A sunny place delivers the gardener a plethora of plants. Choices are more confined for shade. Shade comes in several densities from dappled, found under deciduous trees to dense, like under evergreen shrubs. Shade changes from season to season. What could possibly be in complete shade in summer, under a deciduous tree, might be in full sun in spring and only the place for spring coats and flowers.
Annuals live gloriously for a single season. They sprout, bloom, set seed and die. Most are available as seeds, which means you can inexpensively fill at a shade bed as you’re waiting for your perennials grow. Shade annuals include coleus (Solenostemon scutellarioides), developed for its brightly colored and variegated foliage, browallia (Browallia Americana) with purple blossoms and lobelia (Lobelia inflate) using bright blue flowers and purple or green leaves. Bear in mind that some flowers offered as annuals, like snapdragons (Antirrhinum majus) in cold-winter areas are now perennials at warm-winter climates like United States Department of Agriculture hardiness zones 8 through 10.
Perennial flowers and bushes live for three or more years based on their hardiness. The bush may stay evergreen through the year, drop their leaves for a few weeks or months or even die back completely. Tender perennials do not tolerate frost. Some hardy perennials won’t thrive in warm inland areas even if shaded. Perennial shade flowers include lady’s mantle (Alchemilla spp.) USDA hardiness zones 4 through 8, with chartreuse flowers, and begonia (Tuberous) USDA hardiness zones 9 through 11, with brightly colored rose-shaped flowers. Impatiens (Impatiens walleriana) thrive in shade and are hardy in USDA zones 10 and 11, but can be expanded as a shade annual in cooler areas. Perennial shrubs include hostas (Hosta) USDA hardiness zones 3 through 9, and boxwood (Buxus), USDA hardiness zones 5 through 9.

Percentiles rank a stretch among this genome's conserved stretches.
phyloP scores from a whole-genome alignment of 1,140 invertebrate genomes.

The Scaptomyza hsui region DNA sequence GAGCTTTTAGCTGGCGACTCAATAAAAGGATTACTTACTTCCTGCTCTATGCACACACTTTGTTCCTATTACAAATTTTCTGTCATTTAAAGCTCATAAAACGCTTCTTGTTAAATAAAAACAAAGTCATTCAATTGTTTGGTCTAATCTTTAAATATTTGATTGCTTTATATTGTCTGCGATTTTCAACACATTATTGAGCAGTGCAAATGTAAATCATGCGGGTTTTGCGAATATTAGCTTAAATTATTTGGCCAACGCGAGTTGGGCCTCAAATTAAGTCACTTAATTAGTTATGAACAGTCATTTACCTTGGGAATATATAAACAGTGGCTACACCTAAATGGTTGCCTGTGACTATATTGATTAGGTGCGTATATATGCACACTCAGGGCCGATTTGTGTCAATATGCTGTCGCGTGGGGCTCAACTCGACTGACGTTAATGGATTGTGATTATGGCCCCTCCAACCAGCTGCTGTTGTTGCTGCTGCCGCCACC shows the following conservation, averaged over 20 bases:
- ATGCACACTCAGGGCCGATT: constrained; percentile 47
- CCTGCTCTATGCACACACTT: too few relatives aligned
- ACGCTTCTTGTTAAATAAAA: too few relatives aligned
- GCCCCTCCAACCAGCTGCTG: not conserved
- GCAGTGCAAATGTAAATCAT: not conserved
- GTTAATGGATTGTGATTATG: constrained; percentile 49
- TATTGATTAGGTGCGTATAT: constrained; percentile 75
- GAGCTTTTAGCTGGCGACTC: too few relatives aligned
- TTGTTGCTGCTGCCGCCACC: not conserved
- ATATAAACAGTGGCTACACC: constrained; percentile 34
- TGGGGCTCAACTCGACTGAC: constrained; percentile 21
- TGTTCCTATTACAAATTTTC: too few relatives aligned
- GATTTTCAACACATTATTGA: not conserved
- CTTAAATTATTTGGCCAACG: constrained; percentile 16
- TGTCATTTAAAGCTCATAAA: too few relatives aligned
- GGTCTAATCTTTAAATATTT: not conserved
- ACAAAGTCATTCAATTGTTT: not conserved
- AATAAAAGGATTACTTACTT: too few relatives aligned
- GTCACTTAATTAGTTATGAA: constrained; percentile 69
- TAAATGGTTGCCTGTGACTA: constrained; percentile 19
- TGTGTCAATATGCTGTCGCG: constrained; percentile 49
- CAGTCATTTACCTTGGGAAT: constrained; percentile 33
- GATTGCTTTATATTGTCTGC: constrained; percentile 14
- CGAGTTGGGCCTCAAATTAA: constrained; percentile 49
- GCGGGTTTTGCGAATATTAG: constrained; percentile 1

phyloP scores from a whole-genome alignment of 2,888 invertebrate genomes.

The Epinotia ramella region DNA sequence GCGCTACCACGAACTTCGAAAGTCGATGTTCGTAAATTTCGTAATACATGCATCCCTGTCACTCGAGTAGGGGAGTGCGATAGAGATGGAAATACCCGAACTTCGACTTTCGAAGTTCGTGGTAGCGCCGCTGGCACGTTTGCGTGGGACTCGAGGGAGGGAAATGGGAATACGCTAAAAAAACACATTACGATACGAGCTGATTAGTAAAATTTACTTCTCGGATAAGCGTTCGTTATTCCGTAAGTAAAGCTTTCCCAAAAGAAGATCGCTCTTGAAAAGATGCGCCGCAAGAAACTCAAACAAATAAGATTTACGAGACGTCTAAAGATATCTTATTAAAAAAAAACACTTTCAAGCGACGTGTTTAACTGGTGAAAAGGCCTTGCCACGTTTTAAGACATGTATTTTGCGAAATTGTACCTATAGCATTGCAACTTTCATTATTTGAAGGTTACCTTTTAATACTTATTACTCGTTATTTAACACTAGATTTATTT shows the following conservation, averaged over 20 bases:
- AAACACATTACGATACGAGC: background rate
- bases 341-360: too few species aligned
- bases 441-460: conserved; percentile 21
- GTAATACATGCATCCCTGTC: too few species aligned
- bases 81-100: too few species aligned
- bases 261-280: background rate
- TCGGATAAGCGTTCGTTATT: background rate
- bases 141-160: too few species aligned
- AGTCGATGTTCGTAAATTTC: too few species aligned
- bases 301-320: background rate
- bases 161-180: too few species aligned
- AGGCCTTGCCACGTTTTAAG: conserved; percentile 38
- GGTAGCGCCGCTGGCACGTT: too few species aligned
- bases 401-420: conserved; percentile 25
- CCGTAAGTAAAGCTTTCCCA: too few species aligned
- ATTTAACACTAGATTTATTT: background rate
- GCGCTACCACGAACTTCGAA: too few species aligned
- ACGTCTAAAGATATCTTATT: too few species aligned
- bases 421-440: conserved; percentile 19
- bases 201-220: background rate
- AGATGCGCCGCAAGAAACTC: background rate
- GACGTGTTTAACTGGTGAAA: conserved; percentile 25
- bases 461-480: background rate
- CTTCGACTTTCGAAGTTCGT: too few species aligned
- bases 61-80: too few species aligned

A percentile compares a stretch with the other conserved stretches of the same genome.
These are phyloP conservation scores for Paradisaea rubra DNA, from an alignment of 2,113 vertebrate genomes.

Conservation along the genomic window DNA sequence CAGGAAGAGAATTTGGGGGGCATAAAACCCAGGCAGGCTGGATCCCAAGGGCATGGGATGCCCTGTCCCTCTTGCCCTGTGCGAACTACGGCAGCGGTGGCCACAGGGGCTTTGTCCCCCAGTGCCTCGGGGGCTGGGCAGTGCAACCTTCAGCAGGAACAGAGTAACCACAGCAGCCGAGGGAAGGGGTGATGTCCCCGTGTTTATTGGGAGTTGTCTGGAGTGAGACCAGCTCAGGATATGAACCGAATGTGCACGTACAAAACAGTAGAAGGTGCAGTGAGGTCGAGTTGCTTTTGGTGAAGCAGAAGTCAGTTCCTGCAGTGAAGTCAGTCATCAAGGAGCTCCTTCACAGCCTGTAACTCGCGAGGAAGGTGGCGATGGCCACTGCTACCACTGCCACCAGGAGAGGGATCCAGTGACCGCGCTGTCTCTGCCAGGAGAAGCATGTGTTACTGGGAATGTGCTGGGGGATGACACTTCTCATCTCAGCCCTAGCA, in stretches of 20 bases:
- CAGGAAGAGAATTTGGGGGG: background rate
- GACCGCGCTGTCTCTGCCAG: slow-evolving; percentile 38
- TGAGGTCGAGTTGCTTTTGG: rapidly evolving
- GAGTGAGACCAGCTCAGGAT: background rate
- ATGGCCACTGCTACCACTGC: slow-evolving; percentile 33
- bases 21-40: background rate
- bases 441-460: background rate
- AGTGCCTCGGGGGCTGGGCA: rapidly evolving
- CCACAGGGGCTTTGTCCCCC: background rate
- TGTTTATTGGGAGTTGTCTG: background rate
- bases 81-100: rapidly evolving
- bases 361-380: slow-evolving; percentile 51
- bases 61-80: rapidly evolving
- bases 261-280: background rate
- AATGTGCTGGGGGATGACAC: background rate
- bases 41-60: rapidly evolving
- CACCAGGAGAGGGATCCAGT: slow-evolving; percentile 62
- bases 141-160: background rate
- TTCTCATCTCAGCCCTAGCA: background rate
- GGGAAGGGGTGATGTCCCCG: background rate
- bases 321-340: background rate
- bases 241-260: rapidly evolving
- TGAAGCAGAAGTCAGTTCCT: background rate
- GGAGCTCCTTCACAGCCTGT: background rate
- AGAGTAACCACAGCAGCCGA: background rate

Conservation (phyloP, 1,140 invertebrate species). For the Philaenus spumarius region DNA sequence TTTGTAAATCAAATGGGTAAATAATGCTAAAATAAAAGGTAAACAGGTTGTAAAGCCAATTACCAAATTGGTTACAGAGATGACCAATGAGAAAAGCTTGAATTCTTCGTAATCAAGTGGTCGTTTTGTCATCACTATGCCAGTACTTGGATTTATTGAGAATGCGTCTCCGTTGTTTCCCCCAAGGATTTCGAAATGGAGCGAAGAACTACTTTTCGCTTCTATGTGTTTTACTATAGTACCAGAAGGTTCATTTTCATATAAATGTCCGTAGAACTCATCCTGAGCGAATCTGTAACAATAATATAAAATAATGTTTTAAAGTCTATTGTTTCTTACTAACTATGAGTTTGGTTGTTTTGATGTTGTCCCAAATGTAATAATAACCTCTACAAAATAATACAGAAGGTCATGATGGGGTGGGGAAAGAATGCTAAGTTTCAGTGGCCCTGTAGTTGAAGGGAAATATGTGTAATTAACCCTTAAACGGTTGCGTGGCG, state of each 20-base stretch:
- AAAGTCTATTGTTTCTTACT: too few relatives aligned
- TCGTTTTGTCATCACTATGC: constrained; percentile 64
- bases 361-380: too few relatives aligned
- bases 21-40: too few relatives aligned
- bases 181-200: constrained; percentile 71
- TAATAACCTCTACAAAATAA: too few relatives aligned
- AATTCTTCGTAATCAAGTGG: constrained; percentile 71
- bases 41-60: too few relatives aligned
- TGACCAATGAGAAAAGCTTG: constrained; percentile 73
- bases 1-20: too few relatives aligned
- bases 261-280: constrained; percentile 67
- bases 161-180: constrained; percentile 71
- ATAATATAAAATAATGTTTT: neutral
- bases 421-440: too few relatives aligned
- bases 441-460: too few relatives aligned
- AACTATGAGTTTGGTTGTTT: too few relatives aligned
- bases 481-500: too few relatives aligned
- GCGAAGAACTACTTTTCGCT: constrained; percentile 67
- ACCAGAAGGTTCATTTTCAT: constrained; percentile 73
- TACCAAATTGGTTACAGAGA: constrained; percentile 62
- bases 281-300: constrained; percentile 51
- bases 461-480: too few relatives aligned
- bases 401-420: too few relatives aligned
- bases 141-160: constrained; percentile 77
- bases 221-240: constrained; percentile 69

Roses (Rosa) USDA hardiness zones 4 through 10, usually require no less than six hours of direct sunlight daily. The plant will continue to grow in shade but wo not blossom. If the location does receive some direct sun, but much less than six hours, or is at dappled shade, several varieties of roses will grow and blossom. Climbers and ramblers include “City of York” and “Mermaid.” Shrub roses include “Canary Bird” and “Pearl Drift.” Hybrid teas contain “Mr. Lincoln” and “Dainty Bess.”
Shade Beneath Oak Trees
Oak trees (Quercus), hardy in USDA hardiness zones 3 through 9, are used in landscaping in a lot of the Mediterranean climate on the West Coast. Oak trees prefer a dry climate. When putting in the shade of oak trees use drought-tolerant shrubs like candy box (Sarcococca ruscifolia), USDA hardiness zones 7 through 9, heavenly bamboo (Nandina domestica) USDA hardiness zones 7 through 9, or winter-blooming bergenia (Bergenia crassifolia), USDA hardiness zones 4 through 10.